All patients were studied at least 12 h after their last meal, according to a standard protocol previously described [14]. Patients were put in supine position for 10 min at rest before the measurement. The right arm was fixed in extended, relaxed position to provide correct analysis of the brachial artery 2–5 cm above the antecubital fossa. Then, brachial artery was monitorized longitudinally via a 17–5 MHz linear array ultrasound transducer (General Electric Vivid 5, Horten, Norway). The brachial artery was scanned in longitudinal section, the focus zone was set to optimize images of the lumen-arterial wall interface, and machine operating parameters were not changed during the rest of the study. Measurements were taken from the anterior to posterior “m” line at end diastole, incident with the R wave on the electrocardiography (Figure 2). Three cardiac cycles (in patients with atrial fibrillation seven cardiac cycles) were analyzed for each scan, and measurements were averaged. A baseline brachial artery diameter was evaluated, and a cuff placed around the forearm distal to the scanned artery segment was inflated to about 30 mmHg above the systemic systolic arterial pressure for five minutes. Maximal brachial artery diameter was established from six enrollments taken every minute after the cuff release. The percentage FMD was calculated via the formula: FMD (%) = (maximum diameter − baseline diameter)/baseline diameter × 100).

Figure 2. Measurement of brachial artery diameter at end diastole when maximum lumen diameter was visualized longitudinally using a linear array transducer before (A) and after (B) reactive hyperemia induced flow mediated dilatation.

Statistical Analysis

Statistical analyses were performed using IBM SPSS Statistics for Windows, Version 19.0. (IBM Corp. Armonk, NY). Descriptive statistics are reported as mean ± standard deviation for continuous variables with normal distribution or median (25th-75th percentiles) values for continuous variables without normal distribution and as frequency with percentages for the categorical variables. The Shapiro-Wilk test was used to test the normality of the distribution of continuous variables. Student t test or Mann- Whitney U test was used to compare continuous variables as appropriate. Categorical variables were compared using the Chi-square test. The significance level was accepted as p<0.05 in all statistical analyses. Correlational analyses were performed using Pearson or Spearmen’s correlation tests as appropriate. A logistic regression analysis was performed in order to identify any independent predictors of PVL development. A receiver operating characteristic (ROC) curve analysis was performed to assess the sensitivity, specificity, area under the curve (AUC) and confidence interval (CI) of best FMD cut-off values for predicting PVL development.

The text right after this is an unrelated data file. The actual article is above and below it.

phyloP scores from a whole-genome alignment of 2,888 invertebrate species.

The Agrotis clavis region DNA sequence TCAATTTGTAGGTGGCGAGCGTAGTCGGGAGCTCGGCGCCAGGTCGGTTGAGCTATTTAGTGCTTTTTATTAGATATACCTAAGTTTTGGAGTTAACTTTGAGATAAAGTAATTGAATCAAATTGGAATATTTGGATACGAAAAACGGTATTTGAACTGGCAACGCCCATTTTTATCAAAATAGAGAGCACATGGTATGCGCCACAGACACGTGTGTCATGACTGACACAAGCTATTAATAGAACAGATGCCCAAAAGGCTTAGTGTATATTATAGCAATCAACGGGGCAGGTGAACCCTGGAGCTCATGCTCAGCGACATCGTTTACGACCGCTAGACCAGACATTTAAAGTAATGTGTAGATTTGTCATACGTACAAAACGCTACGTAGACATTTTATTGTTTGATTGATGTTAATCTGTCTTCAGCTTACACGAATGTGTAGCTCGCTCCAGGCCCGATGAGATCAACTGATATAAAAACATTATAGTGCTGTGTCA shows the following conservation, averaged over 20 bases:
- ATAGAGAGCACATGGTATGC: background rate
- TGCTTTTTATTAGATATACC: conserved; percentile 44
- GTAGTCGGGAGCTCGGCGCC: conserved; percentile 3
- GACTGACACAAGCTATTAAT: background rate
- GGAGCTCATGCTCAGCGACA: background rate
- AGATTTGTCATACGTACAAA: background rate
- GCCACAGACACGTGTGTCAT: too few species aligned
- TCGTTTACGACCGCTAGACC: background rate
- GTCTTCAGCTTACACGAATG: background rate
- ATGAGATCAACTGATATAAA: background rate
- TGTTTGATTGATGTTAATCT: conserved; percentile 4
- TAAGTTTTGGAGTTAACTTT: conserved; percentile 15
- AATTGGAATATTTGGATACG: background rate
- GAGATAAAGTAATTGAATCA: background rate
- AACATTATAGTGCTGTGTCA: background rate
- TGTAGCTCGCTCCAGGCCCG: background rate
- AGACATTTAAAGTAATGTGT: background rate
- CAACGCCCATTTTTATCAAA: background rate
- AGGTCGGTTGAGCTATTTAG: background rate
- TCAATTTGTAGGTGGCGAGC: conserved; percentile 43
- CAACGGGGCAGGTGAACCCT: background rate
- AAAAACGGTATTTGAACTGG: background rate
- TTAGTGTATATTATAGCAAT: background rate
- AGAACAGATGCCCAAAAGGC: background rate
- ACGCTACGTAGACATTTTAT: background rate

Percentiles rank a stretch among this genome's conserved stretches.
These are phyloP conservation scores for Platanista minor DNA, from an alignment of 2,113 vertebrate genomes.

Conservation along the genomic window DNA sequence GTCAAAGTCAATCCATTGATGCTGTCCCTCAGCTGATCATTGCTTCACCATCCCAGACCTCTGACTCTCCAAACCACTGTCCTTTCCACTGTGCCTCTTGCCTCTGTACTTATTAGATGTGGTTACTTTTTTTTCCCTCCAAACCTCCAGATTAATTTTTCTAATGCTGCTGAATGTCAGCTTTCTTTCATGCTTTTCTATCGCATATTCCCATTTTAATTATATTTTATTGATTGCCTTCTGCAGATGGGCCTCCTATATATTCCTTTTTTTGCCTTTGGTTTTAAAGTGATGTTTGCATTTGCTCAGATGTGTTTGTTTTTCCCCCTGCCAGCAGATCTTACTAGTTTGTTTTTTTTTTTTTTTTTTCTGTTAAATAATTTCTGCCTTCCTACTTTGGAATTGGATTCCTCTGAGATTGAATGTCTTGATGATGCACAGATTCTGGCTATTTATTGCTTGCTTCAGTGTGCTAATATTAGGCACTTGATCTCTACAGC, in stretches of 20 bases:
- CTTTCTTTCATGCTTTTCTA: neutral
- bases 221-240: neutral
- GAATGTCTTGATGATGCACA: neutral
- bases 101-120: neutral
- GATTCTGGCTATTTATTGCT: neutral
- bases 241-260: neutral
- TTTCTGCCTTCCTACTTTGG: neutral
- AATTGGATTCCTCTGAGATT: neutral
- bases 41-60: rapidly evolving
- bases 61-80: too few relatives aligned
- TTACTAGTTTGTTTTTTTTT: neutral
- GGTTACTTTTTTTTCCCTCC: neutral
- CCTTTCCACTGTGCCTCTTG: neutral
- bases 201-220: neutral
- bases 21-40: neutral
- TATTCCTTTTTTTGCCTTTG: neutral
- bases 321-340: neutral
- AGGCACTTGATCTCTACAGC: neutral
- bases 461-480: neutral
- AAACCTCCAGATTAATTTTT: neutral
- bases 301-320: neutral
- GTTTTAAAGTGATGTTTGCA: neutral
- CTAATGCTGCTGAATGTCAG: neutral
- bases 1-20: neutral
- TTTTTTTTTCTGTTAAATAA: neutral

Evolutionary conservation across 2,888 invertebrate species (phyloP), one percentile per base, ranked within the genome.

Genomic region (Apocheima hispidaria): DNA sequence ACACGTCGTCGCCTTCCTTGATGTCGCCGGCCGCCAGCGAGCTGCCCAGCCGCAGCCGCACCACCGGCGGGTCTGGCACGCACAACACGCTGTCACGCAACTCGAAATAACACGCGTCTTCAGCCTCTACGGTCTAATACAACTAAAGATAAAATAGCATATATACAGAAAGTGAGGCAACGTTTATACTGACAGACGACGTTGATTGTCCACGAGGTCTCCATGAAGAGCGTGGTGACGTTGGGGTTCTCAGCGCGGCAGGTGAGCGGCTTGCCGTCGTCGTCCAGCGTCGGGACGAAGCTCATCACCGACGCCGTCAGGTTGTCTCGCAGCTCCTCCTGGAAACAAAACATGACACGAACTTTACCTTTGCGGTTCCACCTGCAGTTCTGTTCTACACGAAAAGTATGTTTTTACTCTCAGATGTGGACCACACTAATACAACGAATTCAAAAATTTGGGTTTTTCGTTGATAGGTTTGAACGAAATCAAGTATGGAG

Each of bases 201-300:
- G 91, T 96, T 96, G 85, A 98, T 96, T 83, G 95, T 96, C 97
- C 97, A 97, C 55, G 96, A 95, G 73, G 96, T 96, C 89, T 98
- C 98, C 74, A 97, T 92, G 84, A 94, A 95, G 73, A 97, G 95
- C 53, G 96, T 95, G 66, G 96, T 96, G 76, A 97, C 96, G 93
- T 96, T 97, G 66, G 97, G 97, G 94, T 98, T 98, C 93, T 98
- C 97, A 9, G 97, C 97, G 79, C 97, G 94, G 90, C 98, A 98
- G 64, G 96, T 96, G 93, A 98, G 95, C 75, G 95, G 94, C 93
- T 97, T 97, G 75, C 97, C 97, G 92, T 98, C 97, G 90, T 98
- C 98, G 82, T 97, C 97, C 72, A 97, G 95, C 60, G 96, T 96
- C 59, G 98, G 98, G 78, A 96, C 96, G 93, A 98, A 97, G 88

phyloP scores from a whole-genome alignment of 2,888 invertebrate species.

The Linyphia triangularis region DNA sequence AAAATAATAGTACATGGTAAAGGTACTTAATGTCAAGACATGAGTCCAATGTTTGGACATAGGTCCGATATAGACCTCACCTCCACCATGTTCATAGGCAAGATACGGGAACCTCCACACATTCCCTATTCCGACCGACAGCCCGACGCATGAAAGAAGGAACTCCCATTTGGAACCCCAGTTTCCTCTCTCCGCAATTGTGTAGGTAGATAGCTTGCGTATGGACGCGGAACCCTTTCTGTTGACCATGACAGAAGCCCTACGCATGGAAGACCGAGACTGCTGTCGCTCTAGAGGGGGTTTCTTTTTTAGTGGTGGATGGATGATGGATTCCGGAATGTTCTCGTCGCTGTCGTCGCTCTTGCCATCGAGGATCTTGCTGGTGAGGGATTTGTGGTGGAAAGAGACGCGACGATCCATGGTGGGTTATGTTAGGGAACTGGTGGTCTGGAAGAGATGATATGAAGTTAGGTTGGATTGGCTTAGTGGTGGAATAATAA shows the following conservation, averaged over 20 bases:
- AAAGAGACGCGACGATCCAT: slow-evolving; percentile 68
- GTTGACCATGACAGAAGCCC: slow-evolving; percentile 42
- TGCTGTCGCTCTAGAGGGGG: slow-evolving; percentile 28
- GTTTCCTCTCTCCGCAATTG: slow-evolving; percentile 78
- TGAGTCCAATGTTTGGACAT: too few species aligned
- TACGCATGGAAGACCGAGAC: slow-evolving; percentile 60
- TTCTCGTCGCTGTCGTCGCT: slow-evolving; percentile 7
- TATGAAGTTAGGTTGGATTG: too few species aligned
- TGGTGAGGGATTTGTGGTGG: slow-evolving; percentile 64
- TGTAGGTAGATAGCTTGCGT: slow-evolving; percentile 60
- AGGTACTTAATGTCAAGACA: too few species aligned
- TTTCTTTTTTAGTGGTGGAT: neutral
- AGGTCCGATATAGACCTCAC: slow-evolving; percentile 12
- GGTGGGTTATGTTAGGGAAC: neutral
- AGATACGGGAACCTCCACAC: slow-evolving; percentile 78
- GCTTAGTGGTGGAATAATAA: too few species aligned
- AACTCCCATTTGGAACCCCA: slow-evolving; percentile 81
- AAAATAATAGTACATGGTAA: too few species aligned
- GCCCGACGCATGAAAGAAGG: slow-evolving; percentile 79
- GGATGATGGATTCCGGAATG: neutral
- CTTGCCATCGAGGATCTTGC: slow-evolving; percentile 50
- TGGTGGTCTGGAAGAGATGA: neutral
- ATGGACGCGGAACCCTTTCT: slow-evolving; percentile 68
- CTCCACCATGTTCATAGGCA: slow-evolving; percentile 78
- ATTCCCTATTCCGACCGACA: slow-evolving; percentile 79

Results

The study population consisted of 33 PVL patients (14 female, mean age: 47.9±10.4 years)  and 40 control patients (19 female, mean age: 49.9±13.0 years). The PVL group included 6 aortic, 24 mitral and 3 aortic+mitral valve patients, while, the control group included 7 aortic, 28 mitral and 5 aortic+mitral valve patients. There were 26 mitral and 7 aortic PVLs in the patient group and the severity of PVLs was mild in 6, moderate in 16 and severe in 11 patients. The 7 aortic PVL patient had only one paravalvular defect, whereas, among mitral PVL patients, 18 patients had only one paravalvular defect, 8 patients had 2 paravalvular defects and 1patient had 3 paravalvular defects. The mean paravalvular defect area was 0.15 (0.10-0.20) cm2 in aortic valves and 0.35 (0.20-0.80) cm2 in mitral valves.